Interview: Swindon Link talks to renowned artist Ken White

By Claire Dukes - 1 October 2018

Arts and CultureOpinion and Features

I have known the name 'Ken White' since I can remember. There's no question that he's an integral part of Swindon's art scene, and this is evident by the murals you can still see around the town today.

As one of England's most renowned artists, - for his murals in particular - I was delighted to be invited to Ken's studio before he opened it to the public as part of Swindon Open Studios 2018.

A Swindon man through-and-through, Ken's visionary talents have made a creative impact on the town's heritage, identity and culture - his house and studio are packed with paintings, canvases, posters and newspaper clippings from since he discovered painting at 15. At 75 he admitted that he still gets overwhelmed by the amount of people who come to see his collections. He humbly explained that “I’m not good at these things - I can’t mingle, I like one-to-one.”

Ken's work has been seen all over England, Europe, NYC and even the skies - when Virgin Atlantic launched in 1984 he was commissioned by Richard Branson for the 'Scarlet Lady' emblem which featured on the aircraft. "I became a painter over the weekend," he said. After that he worked on a retainer for Branson for 20 years. Other well-known works include Golden Lion Bridge (Swindon), Castle Mural (London), Highworth Pool (Highworth), Town House Studios (London), and various Virgin airport lounges and Megastores. Up until recently he would regularly sell and exhibit his work at London's Panter & Hall gallery.

Unfortunately some of Ken's murals in Swindon can no longer be seen, like the one that used to be in the Brunel Centre with Diana Dors and Isambard Kingdom Brunel. He said: “That’s the thing about this town, they keep knocking the best buildings down – even the Lacarno, that looks like it’s going to go.

“I used to go there, - I saw The Hollies. It was a really good place. There was a great big bar and lots of events – I used to go there on a lot of Saturdays with groups. [Laughs] I don’t go out as much now though!"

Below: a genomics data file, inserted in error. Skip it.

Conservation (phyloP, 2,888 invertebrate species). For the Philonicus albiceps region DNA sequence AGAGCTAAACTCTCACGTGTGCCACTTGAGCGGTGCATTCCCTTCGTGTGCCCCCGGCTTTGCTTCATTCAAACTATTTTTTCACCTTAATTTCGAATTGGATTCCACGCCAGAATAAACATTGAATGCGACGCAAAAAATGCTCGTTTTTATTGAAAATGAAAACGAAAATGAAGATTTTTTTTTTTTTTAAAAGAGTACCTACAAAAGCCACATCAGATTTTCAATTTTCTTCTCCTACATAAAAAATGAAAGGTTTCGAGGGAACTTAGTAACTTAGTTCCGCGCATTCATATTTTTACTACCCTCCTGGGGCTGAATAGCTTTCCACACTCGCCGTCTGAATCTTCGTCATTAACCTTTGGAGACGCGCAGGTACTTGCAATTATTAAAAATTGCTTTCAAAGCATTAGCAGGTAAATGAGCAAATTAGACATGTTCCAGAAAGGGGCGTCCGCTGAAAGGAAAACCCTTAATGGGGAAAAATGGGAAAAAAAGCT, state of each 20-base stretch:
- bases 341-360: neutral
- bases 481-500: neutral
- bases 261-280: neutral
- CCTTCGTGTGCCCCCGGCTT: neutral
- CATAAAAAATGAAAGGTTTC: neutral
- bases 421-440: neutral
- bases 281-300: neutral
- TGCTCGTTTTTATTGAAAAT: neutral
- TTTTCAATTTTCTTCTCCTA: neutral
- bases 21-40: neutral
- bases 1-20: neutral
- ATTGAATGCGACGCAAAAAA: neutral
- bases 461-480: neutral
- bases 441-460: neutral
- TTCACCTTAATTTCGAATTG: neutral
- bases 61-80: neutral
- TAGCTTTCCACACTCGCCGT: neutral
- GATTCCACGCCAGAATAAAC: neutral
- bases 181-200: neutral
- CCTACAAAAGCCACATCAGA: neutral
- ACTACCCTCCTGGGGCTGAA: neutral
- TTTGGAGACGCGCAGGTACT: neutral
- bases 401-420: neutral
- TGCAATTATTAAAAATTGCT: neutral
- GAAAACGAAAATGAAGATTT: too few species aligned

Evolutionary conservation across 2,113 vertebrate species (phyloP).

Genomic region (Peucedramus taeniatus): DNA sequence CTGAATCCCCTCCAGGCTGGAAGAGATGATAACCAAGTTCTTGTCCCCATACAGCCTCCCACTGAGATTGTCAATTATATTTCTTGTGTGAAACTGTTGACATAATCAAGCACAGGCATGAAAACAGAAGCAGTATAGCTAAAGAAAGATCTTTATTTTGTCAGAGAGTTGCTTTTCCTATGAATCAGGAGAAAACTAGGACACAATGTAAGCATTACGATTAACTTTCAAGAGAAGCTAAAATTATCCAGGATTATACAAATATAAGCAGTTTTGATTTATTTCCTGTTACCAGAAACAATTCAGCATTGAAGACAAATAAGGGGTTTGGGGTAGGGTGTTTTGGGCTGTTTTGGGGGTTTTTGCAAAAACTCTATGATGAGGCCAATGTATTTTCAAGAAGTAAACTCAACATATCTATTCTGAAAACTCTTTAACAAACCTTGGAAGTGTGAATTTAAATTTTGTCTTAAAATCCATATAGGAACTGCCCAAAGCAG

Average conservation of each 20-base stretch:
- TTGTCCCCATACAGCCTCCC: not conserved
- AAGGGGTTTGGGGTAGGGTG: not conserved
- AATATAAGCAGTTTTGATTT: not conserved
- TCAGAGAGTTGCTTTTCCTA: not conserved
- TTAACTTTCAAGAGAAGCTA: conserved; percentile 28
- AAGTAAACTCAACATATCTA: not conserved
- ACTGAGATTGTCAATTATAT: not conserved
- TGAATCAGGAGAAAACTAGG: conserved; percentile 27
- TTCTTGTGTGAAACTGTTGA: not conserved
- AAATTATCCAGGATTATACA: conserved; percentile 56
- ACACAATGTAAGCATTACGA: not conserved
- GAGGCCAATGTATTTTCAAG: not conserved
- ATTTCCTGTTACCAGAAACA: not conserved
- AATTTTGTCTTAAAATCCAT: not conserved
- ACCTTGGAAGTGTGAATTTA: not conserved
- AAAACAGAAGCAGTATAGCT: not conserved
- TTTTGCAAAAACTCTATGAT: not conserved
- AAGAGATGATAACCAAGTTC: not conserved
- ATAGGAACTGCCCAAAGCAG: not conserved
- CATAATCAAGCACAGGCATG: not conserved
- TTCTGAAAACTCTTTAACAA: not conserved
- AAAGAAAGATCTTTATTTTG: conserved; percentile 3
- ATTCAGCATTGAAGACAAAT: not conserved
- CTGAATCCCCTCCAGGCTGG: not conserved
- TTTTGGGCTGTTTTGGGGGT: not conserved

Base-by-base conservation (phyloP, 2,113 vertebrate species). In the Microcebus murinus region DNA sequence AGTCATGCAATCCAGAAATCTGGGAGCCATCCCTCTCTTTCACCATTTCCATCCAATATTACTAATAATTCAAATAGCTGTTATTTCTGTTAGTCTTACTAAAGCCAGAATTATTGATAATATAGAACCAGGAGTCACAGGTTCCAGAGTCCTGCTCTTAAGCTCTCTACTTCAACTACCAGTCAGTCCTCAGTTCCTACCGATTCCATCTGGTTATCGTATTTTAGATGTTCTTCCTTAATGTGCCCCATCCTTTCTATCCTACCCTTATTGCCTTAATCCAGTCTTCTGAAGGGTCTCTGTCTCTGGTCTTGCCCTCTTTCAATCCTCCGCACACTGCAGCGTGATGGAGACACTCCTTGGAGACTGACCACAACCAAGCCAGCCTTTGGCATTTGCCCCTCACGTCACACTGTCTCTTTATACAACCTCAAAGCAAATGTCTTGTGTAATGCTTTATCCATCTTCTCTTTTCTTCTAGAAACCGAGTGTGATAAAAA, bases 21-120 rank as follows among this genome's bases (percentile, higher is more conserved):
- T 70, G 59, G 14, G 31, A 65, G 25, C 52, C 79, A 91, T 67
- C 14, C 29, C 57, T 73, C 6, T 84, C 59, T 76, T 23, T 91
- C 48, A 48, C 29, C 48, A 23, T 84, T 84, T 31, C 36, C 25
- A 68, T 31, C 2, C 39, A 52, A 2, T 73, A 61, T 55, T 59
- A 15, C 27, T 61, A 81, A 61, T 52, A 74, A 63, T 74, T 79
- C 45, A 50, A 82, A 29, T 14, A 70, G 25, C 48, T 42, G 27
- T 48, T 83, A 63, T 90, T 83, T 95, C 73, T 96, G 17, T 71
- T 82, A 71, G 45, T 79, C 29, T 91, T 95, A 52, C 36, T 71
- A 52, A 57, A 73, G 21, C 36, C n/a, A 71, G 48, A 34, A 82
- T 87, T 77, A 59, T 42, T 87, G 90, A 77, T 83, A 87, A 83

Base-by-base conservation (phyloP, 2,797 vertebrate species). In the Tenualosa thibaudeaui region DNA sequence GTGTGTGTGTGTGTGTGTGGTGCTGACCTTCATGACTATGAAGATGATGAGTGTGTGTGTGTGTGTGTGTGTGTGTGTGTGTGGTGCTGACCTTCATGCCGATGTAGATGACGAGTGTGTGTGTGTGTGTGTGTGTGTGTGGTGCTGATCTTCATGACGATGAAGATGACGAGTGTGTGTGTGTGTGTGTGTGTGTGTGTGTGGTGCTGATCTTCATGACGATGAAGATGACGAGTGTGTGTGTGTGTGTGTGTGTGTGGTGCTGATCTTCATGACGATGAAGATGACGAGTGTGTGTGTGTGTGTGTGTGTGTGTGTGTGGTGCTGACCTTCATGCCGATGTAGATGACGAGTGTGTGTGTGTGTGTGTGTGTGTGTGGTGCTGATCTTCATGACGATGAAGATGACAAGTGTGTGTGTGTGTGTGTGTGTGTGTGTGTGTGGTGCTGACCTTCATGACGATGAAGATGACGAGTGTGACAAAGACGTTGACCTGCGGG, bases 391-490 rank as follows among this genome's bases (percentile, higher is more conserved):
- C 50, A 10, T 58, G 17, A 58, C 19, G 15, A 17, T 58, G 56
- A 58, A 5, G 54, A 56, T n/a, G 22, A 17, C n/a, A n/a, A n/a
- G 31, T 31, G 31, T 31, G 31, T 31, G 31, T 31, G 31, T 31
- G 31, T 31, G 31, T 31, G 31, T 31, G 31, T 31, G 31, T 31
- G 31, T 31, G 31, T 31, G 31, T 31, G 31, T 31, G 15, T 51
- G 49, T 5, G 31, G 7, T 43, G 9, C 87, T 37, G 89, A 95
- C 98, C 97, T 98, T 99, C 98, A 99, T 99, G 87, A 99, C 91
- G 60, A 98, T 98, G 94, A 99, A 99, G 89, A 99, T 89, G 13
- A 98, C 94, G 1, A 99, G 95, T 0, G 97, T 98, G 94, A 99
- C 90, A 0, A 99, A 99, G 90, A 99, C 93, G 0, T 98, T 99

Focusing now primarily on his own independent projects, Ken still burrows away in his studio. “I come in here, shut the door and put the music on," he explained. Whilst preparing for Open Studios Ken shuffled through canvas after canvas to show me some of his more recent art works, which are still very much influenced by his time working as a hotter of rivets on the GWR. "I wouldn’t want to live anywhere like Bath, or Marlborough," Ken explained.

"Swindon’s like a working-class town to me, which I like. It’s what my paintings are influenced by, when I worked at the railways.”

Another of Ken's latest projects is buying paintings at auctions and painting over them. He explained that the different textures can provide a new lease of life to create something new. “I bought one which had dead chickens on it – it was awful. I painted over it, and Panter & Hall sold it straight away.”

Asking what advice he has for Swindon's young creatives today, he told me: “You have to be focused and driven – painting's all I ever did and thought about. It’s the same with Ray ['Gilbert' O’Sullivan] - all he focused on was his music. That’s how you get there: just keep on going. Painting’s the only thing I’ve ever liked since I was at school.”

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